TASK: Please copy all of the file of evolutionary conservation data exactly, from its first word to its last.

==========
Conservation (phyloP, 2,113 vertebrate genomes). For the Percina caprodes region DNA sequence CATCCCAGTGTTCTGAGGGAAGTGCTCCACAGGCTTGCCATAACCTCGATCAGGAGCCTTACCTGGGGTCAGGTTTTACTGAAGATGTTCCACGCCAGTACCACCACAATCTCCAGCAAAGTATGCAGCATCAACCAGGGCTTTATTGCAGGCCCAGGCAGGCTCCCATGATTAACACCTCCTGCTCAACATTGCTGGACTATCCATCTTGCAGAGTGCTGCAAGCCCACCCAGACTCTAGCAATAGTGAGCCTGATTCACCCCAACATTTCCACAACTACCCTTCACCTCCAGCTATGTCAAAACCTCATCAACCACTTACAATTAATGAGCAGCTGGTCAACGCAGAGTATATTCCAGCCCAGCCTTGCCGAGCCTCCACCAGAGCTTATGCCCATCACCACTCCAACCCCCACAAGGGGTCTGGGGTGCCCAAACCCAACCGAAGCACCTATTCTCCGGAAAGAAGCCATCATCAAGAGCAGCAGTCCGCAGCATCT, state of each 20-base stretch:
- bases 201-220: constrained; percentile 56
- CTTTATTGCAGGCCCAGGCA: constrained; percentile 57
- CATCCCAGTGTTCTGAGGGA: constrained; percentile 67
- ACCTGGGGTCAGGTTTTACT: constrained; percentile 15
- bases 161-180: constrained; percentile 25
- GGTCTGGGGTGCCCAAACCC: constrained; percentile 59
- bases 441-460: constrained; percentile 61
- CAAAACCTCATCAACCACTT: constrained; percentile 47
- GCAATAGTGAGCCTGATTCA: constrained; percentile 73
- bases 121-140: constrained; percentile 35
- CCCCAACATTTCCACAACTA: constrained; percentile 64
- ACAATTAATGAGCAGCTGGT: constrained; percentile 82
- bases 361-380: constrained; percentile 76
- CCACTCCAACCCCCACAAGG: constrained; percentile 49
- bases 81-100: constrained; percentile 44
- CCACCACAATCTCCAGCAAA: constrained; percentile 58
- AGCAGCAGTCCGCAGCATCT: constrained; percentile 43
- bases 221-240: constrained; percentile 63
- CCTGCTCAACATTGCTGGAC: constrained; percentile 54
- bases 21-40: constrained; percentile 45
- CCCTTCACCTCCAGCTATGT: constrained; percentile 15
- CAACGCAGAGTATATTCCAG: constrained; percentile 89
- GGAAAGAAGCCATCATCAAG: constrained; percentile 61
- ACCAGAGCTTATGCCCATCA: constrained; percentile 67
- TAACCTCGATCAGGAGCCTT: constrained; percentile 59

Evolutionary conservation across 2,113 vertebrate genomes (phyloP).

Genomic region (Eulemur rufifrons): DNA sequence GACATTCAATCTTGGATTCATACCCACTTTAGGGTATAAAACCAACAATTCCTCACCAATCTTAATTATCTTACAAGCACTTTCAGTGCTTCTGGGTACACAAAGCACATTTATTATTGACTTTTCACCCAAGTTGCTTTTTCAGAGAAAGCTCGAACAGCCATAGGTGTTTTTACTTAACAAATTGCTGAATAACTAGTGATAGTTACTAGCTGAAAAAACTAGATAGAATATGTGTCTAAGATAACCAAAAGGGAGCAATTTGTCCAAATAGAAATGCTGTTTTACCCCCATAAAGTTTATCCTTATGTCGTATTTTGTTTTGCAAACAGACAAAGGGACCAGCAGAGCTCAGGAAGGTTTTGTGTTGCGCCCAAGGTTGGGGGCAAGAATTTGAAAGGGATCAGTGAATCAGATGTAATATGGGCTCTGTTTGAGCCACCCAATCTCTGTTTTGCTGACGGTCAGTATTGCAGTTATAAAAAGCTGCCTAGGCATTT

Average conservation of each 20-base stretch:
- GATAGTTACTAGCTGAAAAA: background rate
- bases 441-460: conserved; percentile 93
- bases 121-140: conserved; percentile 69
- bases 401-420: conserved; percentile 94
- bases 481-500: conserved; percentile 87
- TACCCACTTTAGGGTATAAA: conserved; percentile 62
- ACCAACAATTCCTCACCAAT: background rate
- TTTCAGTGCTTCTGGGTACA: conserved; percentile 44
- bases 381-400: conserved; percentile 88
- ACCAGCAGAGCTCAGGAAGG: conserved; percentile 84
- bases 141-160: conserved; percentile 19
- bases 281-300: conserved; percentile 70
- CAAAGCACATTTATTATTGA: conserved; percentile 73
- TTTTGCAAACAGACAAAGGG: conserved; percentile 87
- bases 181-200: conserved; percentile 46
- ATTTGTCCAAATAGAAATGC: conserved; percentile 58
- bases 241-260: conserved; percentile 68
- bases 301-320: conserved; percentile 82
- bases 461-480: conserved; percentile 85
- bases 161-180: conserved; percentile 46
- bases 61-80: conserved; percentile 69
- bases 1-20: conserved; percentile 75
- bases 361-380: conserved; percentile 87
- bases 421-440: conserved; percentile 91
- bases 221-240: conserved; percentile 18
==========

Conservation (phyloP, 2,113 vertebrate genomes). For the Percina caprodes region DNA sequence CATCCCAGTGTTCTGAGGGAAGTGCTCCACAGGCTTGCCATAACCTCGATCAGGAGCCTTACCTGGGGTCAGGTTTTACTGAAGATGTTCCACGCCAGTACCACCACAATCTCCAGCAAAGTATGCAGCATCAACCAGGGCTTTATTGCAGGCCCAGGCAGGCTCCCATGATTAACACCTCCTGCTCAACATTGCTGGACTATCCATCTTGCAGAGTGCTGCAAGCCCACCCAGACTCTAGCAATAGTGAGCCTGATTCACCCCAACATTTCCACAACTACCCTTCACCTCCAGCTATGTCAAAACCTCATCAACCACTTACAATTAATGAGCAGCTGGTCAACGCAGAGTATATTCCAGCCCAGCCTTGCCGAGCCTCCACCAGAGCTTATGCCCATCACCACTCCAACCCCCACAAGGGGTCTGGGGTGCCCAAACCCAACCGAAGCACCTATTCTCCGGAAAGAAGCCATCATCAAGAGCAGCAGTCCGCAGCATCT, state of each 20-base stretch:
- bases 201-220: constrained; percentile 56
- CTTTATTGCAGGCCCAGGCA: constrained; percentile 57
- CATCCCAGTGTTCTGAGGGA: constrained; percentile 67
- ACCTGGGGTCAGGTTTTACT: constrained; percentile 15
- bases 161-180: constrained; percentile 25
- GGTCTGGGGTGCCCAAACCC: constrained; percentile 59
- bases 441-460: constrained; percentile 61
- CAAAACCTCATCAACCACTT: constrained; percentile 47
- GCAATAGTGAGCCTGATTCA: constrained; percentile 73
- bases 121-140: constrained; percentile 35
- CCCCAACATTTCCACAACTA: constrained; percentile 64
- ACAATTAATGAGCAGCTGGT: constrained; percentile 82
- bases 361-380: constrained; percentile 76
- CCACTCCAACCCCCACAAGG: constrained; percentile 49
- bases 81-100: constrained; percentile 44
- CCACCACAATCTCCAGCAAA: constrained; percentile 58
- AGCAGCAGTCCGCAGCATCT: constrained; percentile 43
- bases 221-240: constrained; percentile 63
- CCTGCTCAACATTGCTGGAC: constrained; percentile 54
- bases 21-40: constrained; percentile 45
- CCCTTCACCTCCAGCTATGT: constrained; percentile 15
- CAACGCAGAGTATATTCCAG: constrained; percentile 89
- GGAAAGAAGCCATCATCAAG: constrained; percentile 61
- ACCAGAGCTTATGCCCATCA: constrained; percentile 67
- TAACCTCGATCAGGAGCCTT: constrained; percentile 59

Evolutionary conservation across 2,113 vertebrate genomes (phyloP).

Genomic region (Eulemur rufifrons): DNA sequence GACATTCAATCTTGGATTCATACCCACTTTAGGGTATAAAACCAACAATTCCTCACCAATCTTAATTATCTTACAAGCACTTTCAGTGCTTCTGGGTACACAAAGCACATTTATTATTGACTTTTCACCCAAGTTGCTTTTTCAGAGAAAGCTCGAACAGCCATAGGTGTTTTTACTTAACAAATTGCTGAATAACTAGTGATAGTTACTAGCTGAAAAAACTAGATAGAATATGTGTCTAAGATAACCAAAAGGGAGCAATTTGTCCAAATAGAAATGCTGTTTTACCCCCATAAAGTTTATCCTTATGTCGTATTTTGTTTTGCAAACAGACAAAGGGACCAGCAGAGCTCAGGAAGGTTTTGTGTTGCGCCCAAGGTTGGGGGCAAGAATTTGAAAGGGATCAGTGAATCAGATGTAATATGGGCTCTGTTTGAGCCACCCAATCTCTGTTTTGCTGACGGTCAGTATTGCAGTTATAAAAAGCTGCCTAGGCATTT

Average conservation of each 20-base stretch:
- GATAGTTACTAGCTGAAAAA: background rate
- bases 441-460: conserved; percentile 93
- bases 121-140: conserved; percentile 69
- bases 401-420: conserved; percentile 94
- bases 481-500: conserved; percentile 87
- TACCCACTTTAGGGTATAAA: conserved; percentile 62
- ACCAACAATTCCTCACCAAT: background rate
- TTTCAGTGCTTCTGGGTACA: conserved; percentile 44
- bases 381-400: conserved; percentile 88
- ACCAGCAGAGCTCAGGAAGG: conserved; percentile 84
- bases 141-160: conserved; percentile 19
- bases 281-300: conserved; percentile 70
- CAAAGCACATTTATTATTGA: conserved; percentile 73
- TTTTGCAAACAGACAAAGGG: conserved; percentile 87
- bases 181-200: conserved; percentile 46
- ATTTGTCCAAATAGAAATGC: conserved; percentile 58
- bases 241-260: conserved; percentile 68
- bases 301-320: conserved; percentile 82
- bases 461-480: conserved; percentile 85
- bases 161-180: conserved; percentile 46
- bases 61-80: conserved; percentile 69
- bases 1-20: conserved; percentile 75
- bases 361-380: conserved; percentile 87
- bases 421-440: conserved; percentile 91
- bases 221-240: conserved; percentile 18